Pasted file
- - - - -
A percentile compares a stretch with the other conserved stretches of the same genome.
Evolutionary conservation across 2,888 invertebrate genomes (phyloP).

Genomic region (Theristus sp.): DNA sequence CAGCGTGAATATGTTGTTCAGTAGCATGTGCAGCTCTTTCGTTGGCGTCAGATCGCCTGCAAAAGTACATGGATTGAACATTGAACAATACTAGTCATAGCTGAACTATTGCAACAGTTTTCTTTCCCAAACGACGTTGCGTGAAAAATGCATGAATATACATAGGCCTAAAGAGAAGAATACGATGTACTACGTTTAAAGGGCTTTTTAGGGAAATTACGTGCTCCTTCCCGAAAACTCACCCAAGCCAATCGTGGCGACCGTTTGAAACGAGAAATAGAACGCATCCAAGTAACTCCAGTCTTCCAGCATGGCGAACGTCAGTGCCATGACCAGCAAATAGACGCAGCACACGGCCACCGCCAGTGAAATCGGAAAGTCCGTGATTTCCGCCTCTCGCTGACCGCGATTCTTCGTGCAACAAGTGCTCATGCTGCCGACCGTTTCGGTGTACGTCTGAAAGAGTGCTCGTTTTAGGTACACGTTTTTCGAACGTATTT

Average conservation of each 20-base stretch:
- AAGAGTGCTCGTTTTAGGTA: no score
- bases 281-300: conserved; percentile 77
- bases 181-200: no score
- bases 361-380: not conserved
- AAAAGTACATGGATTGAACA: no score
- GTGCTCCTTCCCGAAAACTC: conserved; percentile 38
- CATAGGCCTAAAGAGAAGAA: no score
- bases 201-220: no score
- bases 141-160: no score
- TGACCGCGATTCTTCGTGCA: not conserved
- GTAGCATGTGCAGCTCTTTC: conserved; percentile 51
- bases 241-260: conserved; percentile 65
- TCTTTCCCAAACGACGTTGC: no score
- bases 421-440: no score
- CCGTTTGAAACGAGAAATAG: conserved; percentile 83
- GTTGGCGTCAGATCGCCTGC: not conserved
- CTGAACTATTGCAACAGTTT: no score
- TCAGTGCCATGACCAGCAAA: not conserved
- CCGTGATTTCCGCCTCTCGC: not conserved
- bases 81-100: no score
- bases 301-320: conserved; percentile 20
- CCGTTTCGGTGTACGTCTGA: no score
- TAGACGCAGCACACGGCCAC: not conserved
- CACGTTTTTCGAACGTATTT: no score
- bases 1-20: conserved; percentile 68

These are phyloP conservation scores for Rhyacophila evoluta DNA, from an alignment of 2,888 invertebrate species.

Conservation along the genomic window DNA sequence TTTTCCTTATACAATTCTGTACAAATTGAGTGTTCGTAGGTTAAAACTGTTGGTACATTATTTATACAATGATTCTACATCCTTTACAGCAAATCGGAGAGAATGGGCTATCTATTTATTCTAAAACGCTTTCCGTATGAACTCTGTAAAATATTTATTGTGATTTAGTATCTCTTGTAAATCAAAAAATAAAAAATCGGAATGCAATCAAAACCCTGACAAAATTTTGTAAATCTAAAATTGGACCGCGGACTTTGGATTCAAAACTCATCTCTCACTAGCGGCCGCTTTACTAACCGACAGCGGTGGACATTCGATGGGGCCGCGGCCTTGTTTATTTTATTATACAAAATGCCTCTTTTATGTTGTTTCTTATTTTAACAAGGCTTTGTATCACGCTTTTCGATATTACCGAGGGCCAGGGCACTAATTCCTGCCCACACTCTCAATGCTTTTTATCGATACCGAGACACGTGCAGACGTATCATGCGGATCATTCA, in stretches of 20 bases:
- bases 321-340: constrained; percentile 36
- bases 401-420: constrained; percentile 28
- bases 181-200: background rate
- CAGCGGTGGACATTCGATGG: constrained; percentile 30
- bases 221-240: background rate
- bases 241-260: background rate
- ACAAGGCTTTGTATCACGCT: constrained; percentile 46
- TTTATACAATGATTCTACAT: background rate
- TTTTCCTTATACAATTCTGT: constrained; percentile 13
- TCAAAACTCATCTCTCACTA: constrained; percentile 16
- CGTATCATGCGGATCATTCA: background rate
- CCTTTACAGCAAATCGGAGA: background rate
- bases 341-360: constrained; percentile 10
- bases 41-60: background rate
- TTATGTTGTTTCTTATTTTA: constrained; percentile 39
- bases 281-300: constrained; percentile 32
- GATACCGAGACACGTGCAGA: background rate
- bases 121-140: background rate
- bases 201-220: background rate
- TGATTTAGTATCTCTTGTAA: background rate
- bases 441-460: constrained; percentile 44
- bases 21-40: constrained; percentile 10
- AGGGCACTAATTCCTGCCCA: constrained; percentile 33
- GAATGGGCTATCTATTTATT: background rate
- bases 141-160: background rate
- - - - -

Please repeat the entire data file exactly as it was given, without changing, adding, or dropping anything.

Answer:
A percentile compares a stretch with the other conserved stretches of the same genome.
Evolutionary conservation across 2,888 invertebrate genomes (phyloP).

Genomic region (Theristus sp.): DNA sequence CAGCGTGAATATGTTGTTCAGTAGCATGTGCAGCTCTTTCGTTGGCGTCAGATCGCCTGCAAAAGTACATGGATTGAACATTGAACAATACTAGTCATAGCTGAACTATTGCAACAGTTTTCTTTCCCAAACGACGTTGCGTGAAAAATGCATGAATATACATAGGCCTAAAGAGAAGAATACGATGTACTACGTTTAAAGGGCTTTTTAGGGAAATTACGTGCTCCTTCCCGAAAACTCACCCAAGCCAATCGTGGCGACCGTTTGAAACGAGAAATAGAACGCATCCAAGTAACTCCAGTCTTCCAGCATGGCGAACGTCAGTGCCATGACCAGCAAATAGACGCAGCACACGGCCACCGCCAGTGAAATCGGAAAGTCCGTGATTTCCGCCTCTCGCTGACCGCGATTCTTCGTGCAACAAGTGCTCATGCTGCCGACCGTTTCGGTGTACGTCTGAAAGAGTGCTCGTTTTAGGTACACGTTTTTCGAACGTATTT

Average conservation of each 20-base stretch:
- AAGAGTGCTCGTTTTAGGTA: no score
- bases 281-300: conserved; percentile 77
- bases 181-200: no score
- bases 361-380: not conserved
- AAAAGTACATGGATTGAACA: no score
- GTGCTCCTTCCCGAAAACTC: conserved; percentile 38
- CATAGGCCTAAAGAGAAGAA: no score
- bases 201-220: no score
- bases 141-160: no score
- TGACCGCGATTCTTCGTGCA: not conserved
- GTAGCATGTGCAGCTCTTTC: conserved; percentile 51
- bases 241-260: conserved; percentile 65
- TCTTTCCCAAACGACGTTGC: no score
- bases 421-440: no score
- CCGTTTGAAACGAGAAATAG: conserved; percentile 83
- GTTGGCGTCAGATCGCCTGC: not conserved
- CTGAACTATTGCAACAGTTT: no score
- TCAGTGCCATGACCAGCAAA: not conserved
- CCGTGATTTCCGCCTCTCGC: not conserved
- bases 81-100: no score
- bases 301-320: conserved; percentile 20
- CCGTTTCGGTGTACGTCTGA: no score
- TAGACGCAGCACACGGCCAC: not conserved
- CACGTTTTTCGAACGTATTT: no score
- bases 1-20: conserved; percentile 68

These are phyloP conservation scores for Rhyacophila evoluta DNA, from an alignment of 2,888 invertebrate species.

Conservation along the genomic window DNA sequence TTTTCCTTATACAATTCTGTACAAATTGAGTGTTCGTAGGTTAAAACTGTTGGTACATTATTTATACAATGATTCTACATCCTTTACAGCAAATCGGAGAGAATGGGCTATCTATTTATTCTAAAACGCTTTCCGTATGAACTCTGTAAAATATTTATTGTGATTTAGTATCTCTTGTAAATCAAAAAATAAAAAATCGGAATGCAATCAAAACCCTGACAAAATTTTGTAAATCTAAAATTGGACCGCGGACTTTGGATTCAAAACTCATCTCTCACTAGCGGCCGCTTTACTAACCGACAGCGGTGGACATTCGATGGGGCCGCGGCCTTGTTTATTTTATTATACAAAATGCCTCTTTTATGTTGTTTCTTATTTTAACAAGGCTTTGTATCACGCTTTTCGATATTACCGAGGGCCAGGGCACTAATTCCTGCCCACACTCTCAATGCTTTTTATCGATACCGAGACACGTGCAGACGTATCATGCGGATCATTCA, in stretches of 20 bases:
- bases 321-340: constrained; percentile 36
- bases 401-420: constrained; percentile 28
- bases 181-200: background rate
- CAGCGGTGGACATTCGATGG: constrained; percentile 30
- bases 221-240: background rate
- bases 241-260: background rate
- ACAAGGCTTTGTATCACGCT: constrained; percentile 46
- TTTATACAATGATTCTACAT: background rate
- TTTTCCTTATACAATTCTGT: constrained; percentile 13
- TCAAAACTCATCTCTCACTA: constrained; percentile 16
- CGTATCATGCGGATCATTCA: background rate
- CCTTTACAGCAAATCGGAGA: background rate
- bases 341-360: constrained; percentile 10
- bases 41-60: background rate
- TTATGTTGTTTCTTATTTTA: constrained; percentile 39
- bases 281-300: constrained; percentile 32
- GATACCGAGACACGTGCAGA: background rate
- bases 121-140: background rate
- bases 201-220: background rate
- TGATTTAGTATCTCTTGTAA: background rate
- bases 441-460: constrained; percentile 44
- bases 21-40: constrained; percentile 10
- AGGGCACTAATTCCTGCCCA: constrained; percentile 33
- GAATGGGCTATCTATTTATT: background rate
- bases 141-160: background rate